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StarrTrek: Going Where No Blog Has Gone Before... - (Build 20100722150226) What breed of dog is best for meeting women?

StarrTrek: Going Where No Blog Has Gone Before... - (Build 20100722150226)

Just updated m More of him to love… Answer by Oliver Starr: Any dog that's better looking than you are will up your chances considerably. And no matter how good looking you are, there's always a dog that's better. I rest my case with the image below: I'm decidedly average in "cuteness" but with Bixby… bam – I'm a true babe magnet. View Answer on Quora Brave Moose Mother Fights Wolf Pack In Heroic, Tragic Battle To Save Calf (PHOTOS, VIDEO) and what gives humans the right to interfere in a cycle that has preceded us by millions of years? Wolves are called keystone predators for a reason.

Humans kill far more elk and moose than wolves and we take the biggest, the best, the healthiest – with every kill we destroy the strength of the species, with every kill the wolves improve it. We should stay out of the way, and your comment simply proves you know next to nothing about nature. Trappers! I've updated the post on my bounty for: Post by Oliver Starr: Timbuktu. Timbuktu (/ˌtɪmbʌkˈtuː/; French: Tombouctou [tɔ̃bukˈtu]; Koyra Chiini: Tumbutu), formerly also spelled Timbuctoo and Timbuktoo, is a city in the West African nation of Mali situated 20 km (12 mi) north of the River Niger on the southern edge of the Sahara Desert.


The town is the capital of the Timbuktu Region, one of the eight administrative regions of Mali. It had a population of 54,453 in the 2009 census. Starting out as a seasonal settlement, Timbuktu became a permanent settlement early in the 12th century. After a shift in trading routes, Timbuktu flourished from the trade in salt, gold, ivory and slaves. It became part of the Mali Empire early in the 14th century. The invaders established a new ruling class, the arma, who after 1612 became virtually independent of Morocco.

On 28 January 2013, French and Malian government troops began retaking Timbuktu from the Islamist rebels.[5] The force of 1,000 French troops with 200 Malian soldiers retook Timbuktu without a fight. Timbuktu. Timbuktu Home of the prestigious Koranic Sankore University and other madrasas, Timbuktu was an intellectual and spiritual capital and a centre for the propagation of Islam throughout Africa in the 15th and 16th centuries.


Its three great mosques, Djingareyber, Sankore and Sidi Yahia, recall Timbuktu's golden age. Although continuously restored, these monuments are today under threat from desertification. Tombouctou Dotée de la prestigieuse université coranique de Sankoré et d'autres medersa, Tombouctou était aux XVe et XVIe siècles une capitale intellectuelle et spirituelle et un centre de propagation de l'islam en Afrique. تمبوكتو كانت تمبوكتو التي تتميّز بالمسجد الجامعي المدهش الواقع في سانكوري وبمدارسَ أخرى، في القرنَيْن الخامس عشر والسادس عشر، عاصمةً فكريّةً وروحيّةً ومركزًا لنشر الاسلام في أفريقيا. Source: UNESCO/ERI 廷巴克图 这里是声名显赫的科兰尼克·桑科雷大学的所在地。 Исторический город Томбукту Tombuctú Timboektoe Source: Outstanding Universal Value Brief synthesis. History of Timbuktu, Mali. Photos/Pictures of Timbuktu, Mali. Cellphones in Timbuktu. It’s easy to think of people from the underdeveloped world as quite different from ourselves.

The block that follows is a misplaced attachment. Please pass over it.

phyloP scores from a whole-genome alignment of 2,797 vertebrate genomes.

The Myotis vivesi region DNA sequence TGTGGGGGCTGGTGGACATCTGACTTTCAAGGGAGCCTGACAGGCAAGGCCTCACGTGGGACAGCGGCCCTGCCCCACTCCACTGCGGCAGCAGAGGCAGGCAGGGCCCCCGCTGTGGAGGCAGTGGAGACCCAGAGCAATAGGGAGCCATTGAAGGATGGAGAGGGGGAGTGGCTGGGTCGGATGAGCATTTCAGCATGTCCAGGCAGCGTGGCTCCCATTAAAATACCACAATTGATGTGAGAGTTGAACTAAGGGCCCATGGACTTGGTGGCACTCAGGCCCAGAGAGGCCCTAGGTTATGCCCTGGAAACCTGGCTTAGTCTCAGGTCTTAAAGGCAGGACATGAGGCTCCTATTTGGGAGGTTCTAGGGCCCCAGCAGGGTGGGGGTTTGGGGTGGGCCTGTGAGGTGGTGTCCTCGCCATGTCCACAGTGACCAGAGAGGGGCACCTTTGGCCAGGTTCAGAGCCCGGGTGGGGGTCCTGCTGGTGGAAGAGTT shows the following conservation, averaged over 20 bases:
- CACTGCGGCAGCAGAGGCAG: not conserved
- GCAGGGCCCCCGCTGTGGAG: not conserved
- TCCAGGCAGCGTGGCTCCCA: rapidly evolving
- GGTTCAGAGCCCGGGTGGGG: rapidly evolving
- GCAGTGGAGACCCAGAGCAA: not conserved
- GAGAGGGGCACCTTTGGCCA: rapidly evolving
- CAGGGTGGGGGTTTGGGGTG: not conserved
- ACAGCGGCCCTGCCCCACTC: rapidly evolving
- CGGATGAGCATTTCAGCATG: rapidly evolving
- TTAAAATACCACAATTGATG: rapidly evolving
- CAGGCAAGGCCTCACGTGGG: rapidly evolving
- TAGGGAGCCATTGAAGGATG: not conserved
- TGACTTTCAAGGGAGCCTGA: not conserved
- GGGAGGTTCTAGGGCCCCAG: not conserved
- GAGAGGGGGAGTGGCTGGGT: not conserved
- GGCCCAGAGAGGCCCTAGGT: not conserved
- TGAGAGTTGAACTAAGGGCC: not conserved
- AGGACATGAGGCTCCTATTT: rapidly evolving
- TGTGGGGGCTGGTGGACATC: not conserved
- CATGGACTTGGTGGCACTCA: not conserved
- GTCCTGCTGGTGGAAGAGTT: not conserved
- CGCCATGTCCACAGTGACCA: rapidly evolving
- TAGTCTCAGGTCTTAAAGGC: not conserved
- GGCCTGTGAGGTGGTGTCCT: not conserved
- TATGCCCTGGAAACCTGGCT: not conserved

Cellphones in Timbuktu

After all, there’s little to convince us otherwise. National Geographic Specials, video clips on the Nightly News, photos in every major newspaper – all depicting a culture and lifestyle that’s hard for us to imagine let alone relate to. Yes – they seem very different; or perhaps not. Consider this story related to me by a friend. Ray was a pioneer in software. The missions were simple – come to a place like Timbuktu and set up medical clinics, provide basic medicines and health care training and generally try and improve the health prospects of native peoples wherever he went. Upon arriving in Timbuktu, Ray observed that their system of commerce was incredibly simple. According to Ray they had no established currency – they traded goats for charcoal, charcoal for goats or labor in exchange for either charcoal or goats.

Principally, the change was to the commerce in Timbuktu.